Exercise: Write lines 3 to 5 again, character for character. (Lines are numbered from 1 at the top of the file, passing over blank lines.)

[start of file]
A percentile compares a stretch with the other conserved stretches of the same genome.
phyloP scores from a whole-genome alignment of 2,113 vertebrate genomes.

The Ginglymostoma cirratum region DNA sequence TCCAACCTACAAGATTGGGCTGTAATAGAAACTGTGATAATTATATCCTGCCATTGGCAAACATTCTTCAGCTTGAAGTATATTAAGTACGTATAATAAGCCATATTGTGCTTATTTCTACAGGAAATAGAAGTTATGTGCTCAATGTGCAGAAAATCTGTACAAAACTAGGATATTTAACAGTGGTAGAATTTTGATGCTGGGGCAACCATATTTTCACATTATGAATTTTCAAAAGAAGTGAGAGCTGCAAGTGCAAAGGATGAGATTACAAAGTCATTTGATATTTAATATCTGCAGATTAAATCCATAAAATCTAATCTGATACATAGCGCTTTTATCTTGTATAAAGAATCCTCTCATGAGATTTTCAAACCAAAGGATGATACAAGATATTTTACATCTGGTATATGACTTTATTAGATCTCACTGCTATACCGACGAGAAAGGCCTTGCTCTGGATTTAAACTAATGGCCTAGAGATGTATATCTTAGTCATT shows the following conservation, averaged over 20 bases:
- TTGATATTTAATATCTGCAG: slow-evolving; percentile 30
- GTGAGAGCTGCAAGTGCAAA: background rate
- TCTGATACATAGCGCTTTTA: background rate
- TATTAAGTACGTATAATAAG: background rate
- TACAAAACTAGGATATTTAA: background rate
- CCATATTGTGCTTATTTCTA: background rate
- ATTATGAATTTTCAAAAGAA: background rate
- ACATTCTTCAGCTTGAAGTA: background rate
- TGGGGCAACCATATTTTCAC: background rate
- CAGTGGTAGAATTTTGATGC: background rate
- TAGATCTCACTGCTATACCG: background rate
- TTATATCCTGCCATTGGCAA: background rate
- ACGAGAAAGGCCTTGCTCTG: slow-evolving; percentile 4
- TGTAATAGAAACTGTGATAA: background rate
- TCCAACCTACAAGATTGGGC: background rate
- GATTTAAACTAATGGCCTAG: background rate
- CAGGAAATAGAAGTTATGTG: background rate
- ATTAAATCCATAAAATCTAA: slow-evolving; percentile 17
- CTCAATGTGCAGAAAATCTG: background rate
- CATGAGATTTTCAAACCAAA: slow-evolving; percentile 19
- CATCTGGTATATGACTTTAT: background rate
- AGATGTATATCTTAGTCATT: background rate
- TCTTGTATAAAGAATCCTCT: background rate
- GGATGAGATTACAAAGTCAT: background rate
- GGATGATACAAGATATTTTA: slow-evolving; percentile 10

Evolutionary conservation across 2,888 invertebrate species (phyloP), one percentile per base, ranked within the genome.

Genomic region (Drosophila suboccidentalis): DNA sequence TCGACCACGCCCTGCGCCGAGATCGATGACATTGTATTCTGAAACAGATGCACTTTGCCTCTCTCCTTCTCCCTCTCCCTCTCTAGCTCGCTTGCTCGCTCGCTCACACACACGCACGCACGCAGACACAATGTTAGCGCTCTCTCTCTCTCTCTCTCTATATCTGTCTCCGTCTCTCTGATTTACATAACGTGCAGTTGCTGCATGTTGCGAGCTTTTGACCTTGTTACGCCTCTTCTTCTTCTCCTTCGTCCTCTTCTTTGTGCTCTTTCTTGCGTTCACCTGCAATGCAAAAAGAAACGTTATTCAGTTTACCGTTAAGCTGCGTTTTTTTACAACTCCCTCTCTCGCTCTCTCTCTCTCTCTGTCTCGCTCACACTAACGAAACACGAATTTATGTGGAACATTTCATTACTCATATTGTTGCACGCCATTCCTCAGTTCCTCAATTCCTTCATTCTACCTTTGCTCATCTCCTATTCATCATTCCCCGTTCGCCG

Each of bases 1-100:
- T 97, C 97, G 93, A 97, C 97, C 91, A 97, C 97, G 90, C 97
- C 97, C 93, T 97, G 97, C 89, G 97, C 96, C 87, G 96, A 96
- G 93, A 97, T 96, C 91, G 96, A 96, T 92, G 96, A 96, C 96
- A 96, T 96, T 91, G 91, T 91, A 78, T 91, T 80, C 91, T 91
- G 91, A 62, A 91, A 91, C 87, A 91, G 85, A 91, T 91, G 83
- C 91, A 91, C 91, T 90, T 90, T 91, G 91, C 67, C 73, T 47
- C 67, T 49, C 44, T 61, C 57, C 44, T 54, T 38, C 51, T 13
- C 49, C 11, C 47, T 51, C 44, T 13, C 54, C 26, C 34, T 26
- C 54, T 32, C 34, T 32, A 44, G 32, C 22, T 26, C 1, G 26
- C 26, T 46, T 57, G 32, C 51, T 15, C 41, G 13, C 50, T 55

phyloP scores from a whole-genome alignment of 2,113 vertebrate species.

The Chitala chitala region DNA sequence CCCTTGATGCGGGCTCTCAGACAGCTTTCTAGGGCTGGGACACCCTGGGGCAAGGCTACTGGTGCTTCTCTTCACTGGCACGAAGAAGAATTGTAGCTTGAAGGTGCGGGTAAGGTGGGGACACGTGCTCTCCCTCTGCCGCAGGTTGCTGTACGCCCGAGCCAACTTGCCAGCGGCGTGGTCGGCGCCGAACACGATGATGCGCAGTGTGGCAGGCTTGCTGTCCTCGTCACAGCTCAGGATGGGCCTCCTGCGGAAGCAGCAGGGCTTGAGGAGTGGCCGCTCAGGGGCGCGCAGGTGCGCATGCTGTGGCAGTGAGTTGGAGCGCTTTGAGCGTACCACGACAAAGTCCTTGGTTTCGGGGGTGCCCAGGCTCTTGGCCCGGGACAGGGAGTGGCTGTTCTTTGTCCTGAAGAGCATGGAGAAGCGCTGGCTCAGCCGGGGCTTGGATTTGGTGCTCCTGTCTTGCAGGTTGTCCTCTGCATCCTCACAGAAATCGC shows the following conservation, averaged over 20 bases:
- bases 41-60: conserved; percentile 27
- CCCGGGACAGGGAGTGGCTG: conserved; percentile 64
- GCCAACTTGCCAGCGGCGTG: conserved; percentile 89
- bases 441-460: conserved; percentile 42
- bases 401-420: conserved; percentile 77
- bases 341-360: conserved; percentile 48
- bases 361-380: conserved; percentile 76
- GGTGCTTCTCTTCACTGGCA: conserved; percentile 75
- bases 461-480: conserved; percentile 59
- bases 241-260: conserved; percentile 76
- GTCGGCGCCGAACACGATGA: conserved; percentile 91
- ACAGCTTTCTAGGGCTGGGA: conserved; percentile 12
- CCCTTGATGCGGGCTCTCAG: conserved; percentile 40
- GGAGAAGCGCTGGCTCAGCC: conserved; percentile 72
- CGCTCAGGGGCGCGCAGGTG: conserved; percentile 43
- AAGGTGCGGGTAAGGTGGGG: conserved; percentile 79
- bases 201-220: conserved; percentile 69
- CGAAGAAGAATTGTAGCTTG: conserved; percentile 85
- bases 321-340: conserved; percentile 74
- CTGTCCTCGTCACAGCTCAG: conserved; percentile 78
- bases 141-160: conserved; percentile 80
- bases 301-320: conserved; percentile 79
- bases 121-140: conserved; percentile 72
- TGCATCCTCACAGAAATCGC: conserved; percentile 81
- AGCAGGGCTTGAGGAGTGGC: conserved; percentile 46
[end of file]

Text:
The Ginglymostoma cirratum region DNA sequence TCCAACCTACAAGATTGGGCTGTAATAGAAACTGTGATAATTATATCCTGCCATTGGCAAACATTCTTCAGCTTGAAGTATATTAAGTACGTATAATAAGCCATATTGTGCTTATTTCTACAGGAAATAGAAGTTATGTGCTCAATGTGCAGAAAATCTGTACAAAACTAGGATATTTAACAGTGGTAGAATTTTGATGCTGGGGCAACCATATTTTCACATTATGAATTTTCAAAAGAAGTGAGAGCTGCAAGTGCAAAGGATGAGATTACAAAGTCATTTGATATTTAATATCTGCAGATTAAATCCATAAAATCTAATCTGATACATAGCGCTTTTATCTTGTATAAAGAATCCTCTCATGAGATTTTCAAACCAAAGGATGATACAAGATATTTTACATCTGGTATATGACTTTATTAGATCTCACTGCTATACCGACGAGAAAGGCCTTGCTCTGGATTTAAACTAATGGCCTAGAGATGTATATCTTAGTCATT shows the following conservation, averaged over 20 bases:
- TTGATATTTAATATCTGCAG: slow-evolving; percentile 30
- GTGAGAGCTGCAAGTGCAAA: background rate